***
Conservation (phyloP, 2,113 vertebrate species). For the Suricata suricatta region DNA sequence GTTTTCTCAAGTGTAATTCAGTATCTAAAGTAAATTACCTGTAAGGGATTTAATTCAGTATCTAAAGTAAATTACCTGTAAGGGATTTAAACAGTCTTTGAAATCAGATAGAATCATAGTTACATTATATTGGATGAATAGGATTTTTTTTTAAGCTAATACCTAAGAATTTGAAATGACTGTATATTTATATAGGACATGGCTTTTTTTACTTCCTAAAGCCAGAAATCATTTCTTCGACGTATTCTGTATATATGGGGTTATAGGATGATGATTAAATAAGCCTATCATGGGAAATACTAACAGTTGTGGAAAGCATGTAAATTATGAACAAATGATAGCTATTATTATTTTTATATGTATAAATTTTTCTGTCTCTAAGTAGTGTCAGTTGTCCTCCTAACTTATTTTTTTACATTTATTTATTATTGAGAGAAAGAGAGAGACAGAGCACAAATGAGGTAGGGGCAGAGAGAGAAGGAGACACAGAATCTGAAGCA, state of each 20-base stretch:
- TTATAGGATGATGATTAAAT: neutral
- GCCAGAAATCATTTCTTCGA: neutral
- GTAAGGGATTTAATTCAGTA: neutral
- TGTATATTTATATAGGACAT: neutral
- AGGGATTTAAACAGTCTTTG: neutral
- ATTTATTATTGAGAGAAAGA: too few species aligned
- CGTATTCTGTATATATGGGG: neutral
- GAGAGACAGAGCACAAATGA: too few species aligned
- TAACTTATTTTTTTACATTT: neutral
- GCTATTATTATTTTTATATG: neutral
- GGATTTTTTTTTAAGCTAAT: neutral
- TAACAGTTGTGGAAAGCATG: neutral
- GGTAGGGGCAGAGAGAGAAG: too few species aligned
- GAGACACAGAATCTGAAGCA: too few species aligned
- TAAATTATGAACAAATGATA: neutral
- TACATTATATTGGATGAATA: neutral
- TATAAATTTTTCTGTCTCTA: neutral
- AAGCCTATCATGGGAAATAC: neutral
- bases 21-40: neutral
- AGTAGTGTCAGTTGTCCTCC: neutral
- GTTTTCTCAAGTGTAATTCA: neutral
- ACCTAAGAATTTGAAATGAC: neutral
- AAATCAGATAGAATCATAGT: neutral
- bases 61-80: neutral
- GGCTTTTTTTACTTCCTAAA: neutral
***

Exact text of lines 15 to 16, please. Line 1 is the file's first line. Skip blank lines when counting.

- GAGACACAGAATCTGAAGCA: too few species aligned
- TAAATTATGAACAAATGATA: neutral